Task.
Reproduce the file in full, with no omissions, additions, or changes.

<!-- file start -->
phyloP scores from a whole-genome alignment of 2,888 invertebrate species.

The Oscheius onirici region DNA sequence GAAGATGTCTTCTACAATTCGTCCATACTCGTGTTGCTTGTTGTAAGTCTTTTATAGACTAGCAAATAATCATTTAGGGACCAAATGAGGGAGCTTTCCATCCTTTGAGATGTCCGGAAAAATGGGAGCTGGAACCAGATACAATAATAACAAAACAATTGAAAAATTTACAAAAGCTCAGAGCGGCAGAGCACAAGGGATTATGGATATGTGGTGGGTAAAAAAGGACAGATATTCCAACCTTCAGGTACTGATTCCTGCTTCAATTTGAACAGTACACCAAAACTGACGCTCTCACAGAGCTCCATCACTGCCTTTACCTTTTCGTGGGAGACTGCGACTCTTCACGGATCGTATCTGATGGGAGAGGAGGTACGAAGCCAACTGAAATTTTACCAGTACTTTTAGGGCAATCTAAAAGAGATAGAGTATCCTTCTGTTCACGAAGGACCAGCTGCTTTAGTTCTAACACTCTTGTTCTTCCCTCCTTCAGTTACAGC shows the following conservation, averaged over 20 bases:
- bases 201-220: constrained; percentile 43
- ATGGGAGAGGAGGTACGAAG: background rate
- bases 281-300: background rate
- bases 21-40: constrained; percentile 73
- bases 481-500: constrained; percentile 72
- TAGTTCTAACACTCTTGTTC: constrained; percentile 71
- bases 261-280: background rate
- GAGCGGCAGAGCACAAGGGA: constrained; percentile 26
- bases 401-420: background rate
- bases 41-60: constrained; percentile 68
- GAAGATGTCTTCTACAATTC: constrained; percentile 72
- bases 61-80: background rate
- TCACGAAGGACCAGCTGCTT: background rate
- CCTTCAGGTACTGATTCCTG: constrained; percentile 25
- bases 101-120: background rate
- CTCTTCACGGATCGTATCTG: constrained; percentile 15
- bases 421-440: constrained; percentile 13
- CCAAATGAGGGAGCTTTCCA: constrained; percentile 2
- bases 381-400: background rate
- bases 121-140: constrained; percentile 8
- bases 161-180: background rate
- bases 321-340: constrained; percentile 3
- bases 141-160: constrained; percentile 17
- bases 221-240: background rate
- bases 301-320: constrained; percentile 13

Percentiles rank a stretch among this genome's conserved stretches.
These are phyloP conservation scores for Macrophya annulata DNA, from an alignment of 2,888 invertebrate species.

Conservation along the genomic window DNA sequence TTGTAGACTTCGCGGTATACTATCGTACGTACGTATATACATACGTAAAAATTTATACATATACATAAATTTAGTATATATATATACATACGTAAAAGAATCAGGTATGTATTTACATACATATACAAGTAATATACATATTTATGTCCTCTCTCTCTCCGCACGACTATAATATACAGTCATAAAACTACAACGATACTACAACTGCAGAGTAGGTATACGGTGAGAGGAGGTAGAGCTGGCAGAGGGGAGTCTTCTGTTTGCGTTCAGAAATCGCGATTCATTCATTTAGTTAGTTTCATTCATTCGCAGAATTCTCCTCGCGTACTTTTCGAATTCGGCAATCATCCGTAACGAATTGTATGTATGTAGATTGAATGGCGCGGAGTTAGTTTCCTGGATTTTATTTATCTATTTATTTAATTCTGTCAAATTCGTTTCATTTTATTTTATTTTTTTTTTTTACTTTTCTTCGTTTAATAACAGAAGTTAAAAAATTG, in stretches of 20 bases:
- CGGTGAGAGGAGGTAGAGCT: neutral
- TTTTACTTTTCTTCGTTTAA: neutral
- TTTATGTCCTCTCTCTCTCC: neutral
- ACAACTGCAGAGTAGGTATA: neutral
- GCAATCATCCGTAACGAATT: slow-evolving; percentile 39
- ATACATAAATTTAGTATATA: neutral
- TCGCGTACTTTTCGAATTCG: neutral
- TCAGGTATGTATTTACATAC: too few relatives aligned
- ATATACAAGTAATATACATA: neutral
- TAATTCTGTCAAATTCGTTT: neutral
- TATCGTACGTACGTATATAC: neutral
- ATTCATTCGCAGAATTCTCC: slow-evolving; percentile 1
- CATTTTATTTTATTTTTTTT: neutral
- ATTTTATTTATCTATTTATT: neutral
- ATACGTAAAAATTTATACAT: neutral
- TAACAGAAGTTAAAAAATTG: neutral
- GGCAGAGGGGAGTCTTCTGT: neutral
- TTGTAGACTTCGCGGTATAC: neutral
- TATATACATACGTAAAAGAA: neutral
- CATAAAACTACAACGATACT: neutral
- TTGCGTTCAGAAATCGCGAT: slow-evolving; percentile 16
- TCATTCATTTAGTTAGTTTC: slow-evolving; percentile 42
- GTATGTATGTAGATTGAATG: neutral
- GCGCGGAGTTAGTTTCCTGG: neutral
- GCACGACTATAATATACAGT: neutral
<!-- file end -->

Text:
phyloP scores from a whole-genome alignment of 2,888 invertebrate species.

The Oscheius onirici region DNA sequence GAAGATGTCTTCTACAATTCGTCCATACTCGTGTTGCTTGTTGTAAGTCTTTTATAGACTAGCAAATAATCATTTAGGGACCAAATGAGGGAGCTTTCCATCCTTTGAGATGTCCGGAAAAATGGGAGCTGGAACCAGATACAATAATAACAAAACAATTGAAAAATTTACAAAAGCTCAGAGCGGCAGAGCACAAGGGATTATGGATATGTGGTGGGTAAAAAAGGACAGATATTCCAACCTTCAGGTACTGATTCCTGCTTCAATTTGAACAGTACACCAAAACTGACGCTCTCACAGAGCTCCATCACTGCCTTTACCTTTTCGTGGGAGACTGCGACTCTTCACGGATCGTATCTGATGGGAGAGGAGGTACGAAGCCAACTGAAATTTTACCAGTACTTTTAGGGCAATCTAAAAGAGATAGAGTATCCTTCTGTTCACGAAGGACCAGCTGCTTTAGTTCTAACACTCTTGTTCTTCCCTCCTTCAGTTACAGC shows the following conservation, averaged over 20 bases:
- bases 201-220: constrained; percentile 43
- ATGGGAGAGGAGGTACGAAG: background rate
- bases 281-300: background rate
- bases 21-40: constrained; percentile 73
- bases 481-500: constrained; percentile 72
- TAGTTCTAACACTCTTGTTC: constrained; percentile 71
- bases 261-280: background rate
- GAGCGGCAGAGCACAAGGGA: constrained; percentile 26
- bases 401-420: background rate
- bases 41-60: constrained; percentile 68
- GAAGATGTCTTCTACAATTC: constrained; percentile 72
- bases 61-80: background rate
- TCACGAAGGACCAGCTGCTT: background rate
- CCTTCAGGTACTGATTCCTG: constrained; percentile 25
- bases 101-120: background rate
- CTCTTCACGGATCGTATCTG: constrained; percentile 15
- bases 421-440: constrained; percentile 13
- CCAAATGAGGGAGCTTTCCA: constrained; percentile 2
- bases 381-400: background rate
- bases 121-140: constrained; percentile 8
- bases 161-180: background rate
- bases 321-340: constrained; percentile 3
- bases 141-160: constrained; percentile 17
- bases 221-240: background rate
- bases 301-320: constrained; percentile 13

Percentiles rank a stretch among this genome's conserved stretches.
These are phyloP conservation scores for Macrophya annulata DNA, from an alignment of 2,888 invertebrate species.

Conservation along the genomic window DNA sequence TTGTAGACTTCGCGGTATACTATCGTACGTACGTATATACATACGTAAAAATTTATACATATACATAAATTTAGTATATATATATACATACGTAAAAGAATCAGGTATGTATTTACATACATATACAAGTAATATACATATTTATGTCCTCTCTCTCTCCGCACGACTATAATATACAGTCATAAAACTACAACGATACTACAACTGCAGAGTAGGTATACGGTGAGAGGAGGTAGAGCTGGCAGAGGGGAGTCTTCTGTTTGCGTTCAGAAATCGCGATTCATTCATTTAGTTAGTTTCATTCATTCGCAGAATTCTCCTCGCGTACTTTTCGAATTCGGCAATCATCCGTAACGAATTGTATGTATGTAGATTGAATGGCGCGGAGTTAGTTTCCTGGATTTTATTTATCTATTTATTTAATTCTGTCAAATTCGTTTCATTTTATTTTATTTTTTTTTTTTACTTTTCTTCGTTTAATAACAGAAGTTAAAAAATTG, in stretches of 20 bases:
- CGGTGAGAGGAGGTAGAGCT: neutral
- TTTTACTTTTCTTCGTTTAA: neutral
- TTTATGTCCTCTCTCTCTCC: neutral
- ACAACTGCAGAGTAGGTATA: neutral
- GCAATCATCCGTAACGAATT: slow-evolving; percentile 39
- ATACATAAATTTAGTATATA: neutral
- TCGCGTACTTTTCGAATTCG: neutral
- TCAGGTATGTATTTACATAC: too few relatives aligned
- ATATACAAGTAATATACATA: neutral
- TAATTCTGTCAAATTCGTTT: neutral
- TATCGTACGTACGTATATAC: neutral
- ATTCATTCGCAGAATTCTCC: slow-evolving; percentile 1
- CATTTTATTTTATTTTTTTT: neutral
- ATTTTATTTATCTATTTATT: neutral
- ATACGTAAAAATTTATACAT: neutral
- TAACAGAAGTTAAAAAATTG: neutral
- GGCAGAGGGGAGTCTTCTGT: neutral
- TTGTAGACTTCGCGGTATAC: neutral
- TATATACATACGTAAAAGAA: neutral
- CATAAAACTACAACGATACT: neutral
- TTGCGTTCAGAAATCGCGAT: slow-evolving; percentile 16
- TCATTCATTTAGTTAGTTTC: slow-evolving; percentile 42
- GTATGTATGTAGATTGAATG: neutral
- GCGCGGAGTTAGTTTCCTGG: neutral
- GCACGACTATAATATACAGT: neutral